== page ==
Highway-Affiliated Pew Climate Report Favors “Clean” Cars Over Transit

Many transportation reformers were disappointed last week when the Pew Center on Global Climate Change released a report indicating that only clean car technology had a shot at significantly reducing greenhouse gas emissions. The report dismissed smart growth development strategies and transit as trivial contributors to a lower-carbon economy.

Cleaner fuels might reduce the smog but you're still left with this traffic jam. Image: ##http://www.boxoid.org/?p=86##Boxoid##
Cleaner fuels might reduce the smog but you're still left with this traffic jam. Image: ##http://www.boxoid.org/?p=86##Boxoid##

Pew has a well-earned reputation for integrity, commitment to hard-hitting research, and impact on policy debates. And the report, “Reducing Greenhouse Gas Emissions from U.S. Transportation,” does an excellent job of analyzing the potential of various vehicle technologies to reduce emissions. But when it comes to Pew’s conclusions on transit and smart growth, the report is skewed by major omissions and dubious assumptions.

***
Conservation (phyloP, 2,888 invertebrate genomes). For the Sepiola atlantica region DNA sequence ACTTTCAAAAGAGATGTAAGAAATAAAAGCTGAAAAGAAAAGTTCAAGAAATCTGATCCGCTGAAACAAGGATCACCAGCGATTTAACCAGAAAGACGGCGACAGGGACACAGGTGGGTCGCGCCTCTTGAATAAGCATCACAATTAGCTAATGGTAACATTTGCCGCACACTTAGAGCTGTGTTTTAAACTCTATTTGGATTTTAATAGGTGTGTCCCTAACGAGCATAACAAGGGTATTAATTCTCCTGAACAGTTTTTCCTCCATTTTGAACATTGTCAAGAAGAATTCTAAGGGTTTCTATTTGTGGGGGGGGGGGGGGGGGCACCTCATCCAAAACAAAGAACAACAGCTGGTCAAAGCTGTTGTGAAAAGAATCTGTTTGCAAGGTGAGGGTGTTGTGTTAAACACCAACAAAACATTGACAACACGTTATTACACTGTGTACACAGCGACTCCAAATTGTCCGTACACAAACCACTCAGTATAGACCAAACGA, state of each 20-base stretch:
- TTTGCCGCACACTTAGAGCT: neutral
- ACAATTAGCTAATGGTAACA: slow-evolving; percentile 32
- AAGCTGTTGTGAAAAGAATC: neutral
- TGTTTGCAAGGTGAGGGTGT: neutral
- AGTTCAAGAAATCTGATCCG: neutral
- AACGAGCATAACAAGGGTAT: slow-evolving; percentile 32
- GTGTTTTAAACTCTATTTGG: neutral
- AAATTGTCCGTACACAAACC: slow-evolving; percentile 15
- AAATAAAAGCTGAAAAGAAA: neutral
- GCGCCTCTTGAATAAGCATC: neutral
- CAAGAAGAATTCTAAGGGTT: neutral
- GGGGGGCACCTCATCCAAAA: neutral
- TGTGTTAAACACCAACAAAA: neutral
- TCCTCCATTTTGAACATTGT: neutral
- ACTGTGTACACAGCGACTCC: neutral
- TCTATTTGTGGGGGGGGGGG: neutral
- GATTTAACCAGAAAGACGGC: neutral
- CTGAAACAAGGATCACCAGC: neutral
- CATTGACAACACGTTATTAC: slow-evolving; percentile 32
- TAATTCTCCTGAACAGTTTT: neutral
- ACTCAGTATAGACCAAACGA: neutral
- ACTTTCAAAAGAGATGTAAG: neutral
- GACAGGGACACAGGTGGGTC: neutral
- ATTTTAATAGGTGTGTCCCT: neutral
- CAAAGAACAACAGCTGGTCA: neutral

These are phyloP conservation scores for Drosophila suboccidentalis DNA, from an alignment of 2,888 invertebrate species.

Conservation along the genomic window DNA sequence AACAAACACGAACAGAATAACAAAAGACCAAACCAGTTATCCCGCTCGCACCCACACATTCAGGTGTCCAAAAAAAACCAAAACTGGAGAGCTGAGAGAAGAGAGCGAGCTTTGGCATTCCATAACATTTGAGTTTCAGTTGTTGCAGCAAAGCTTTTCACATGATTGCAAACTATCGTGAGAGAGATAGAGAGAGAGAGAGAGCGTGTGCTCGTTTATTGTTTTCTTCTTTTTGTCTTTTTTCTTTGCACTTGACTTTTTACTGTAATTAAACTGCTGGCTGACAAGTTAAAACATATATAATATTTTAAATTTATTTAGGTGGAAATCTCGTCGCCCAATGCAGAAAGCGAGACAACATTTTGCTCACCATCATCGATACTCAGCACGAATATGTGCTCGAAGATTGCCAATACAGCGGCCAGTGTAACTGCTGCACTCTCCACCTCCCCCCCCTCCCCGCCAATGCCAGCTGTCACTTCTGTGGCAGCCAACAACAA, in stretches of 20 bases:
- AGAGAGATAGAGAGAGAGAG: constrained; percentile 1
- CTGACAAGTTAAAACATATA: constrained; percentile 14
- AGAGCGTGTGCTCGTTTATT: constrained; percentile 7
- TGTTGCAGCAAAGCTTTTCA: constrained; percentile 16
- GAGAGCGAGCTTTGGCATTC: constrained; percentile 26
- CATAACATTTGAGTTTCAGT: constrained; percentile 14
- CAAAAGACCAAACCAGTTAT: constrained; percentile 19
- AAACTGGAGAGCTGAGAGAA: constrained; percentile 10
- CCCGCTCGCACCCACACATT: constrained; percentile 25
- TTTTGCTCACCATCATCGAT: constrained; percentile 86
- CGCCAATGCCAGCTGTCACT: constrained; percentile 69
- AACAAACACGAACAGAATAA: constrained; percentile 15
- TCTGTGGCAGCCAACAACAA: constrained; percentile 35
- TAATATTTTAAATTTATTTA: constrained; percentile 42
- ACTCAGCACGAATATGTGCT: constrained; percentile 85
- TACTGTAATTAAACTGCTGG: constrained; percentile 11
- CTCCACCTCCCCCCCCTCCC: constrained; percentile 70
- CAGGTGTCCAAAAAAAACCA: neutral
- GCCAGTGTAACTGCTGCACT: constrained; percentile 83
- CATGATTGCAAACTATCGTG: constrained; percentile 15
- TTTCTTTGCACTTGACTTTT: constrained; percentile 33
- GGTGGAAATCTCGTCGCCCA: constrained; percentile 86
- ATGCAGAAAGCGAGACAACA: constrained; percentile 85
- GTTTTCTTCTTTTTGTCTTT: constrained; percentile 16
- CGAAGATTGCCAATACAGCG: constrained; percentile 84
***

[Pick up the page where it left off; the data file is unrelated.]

I asked Pew project manager Nick Nigro why the acknowledgments specifically state, “This report is not a publication of the National Cooperative Highway Research Program, Transportation Research Board, National Research Council, or The National Academies.” It turns out the report was funded by the National Cooperative Highway Research Program, a program of the Transportation Research Board that works in close collaboration with AASHTO, the American Association of State Highway and Transportation Officials.

“They provided the funding,” Nigro told Streetsblog, “but it’s a Pew report. They were just a source of funding.”

The authors Pew enlisted, David Greene and Steven Plotkin, have unassailable credentials in fuel economy research and alternative fuels. But how much do they know about transit and smart growth? Their resumés are thin in those areas. So whom did they pull in to offer further depth of understanding? A longtime official from the Federal Highway Administration.

“The study would have been better and more balanced if, for example, Reid Ewing had been a third co-author,” said Deron Lovaas, transportation policy analyst for NRDC. “I wish that Pew had structured this differently. They structured it so that it’s very strong and aggressive in its vehicles and fuels focus and it’s lacking in its focus on other measures that affect travel activity and travel efficiency.”

The report finds that transit makes up such a low proportion of passenger-miles in this country that even doubling transit usage would represent a small improvement in emissions. It also asserts that transit is usually “only modestly more energy-efficient than personal vehicles.”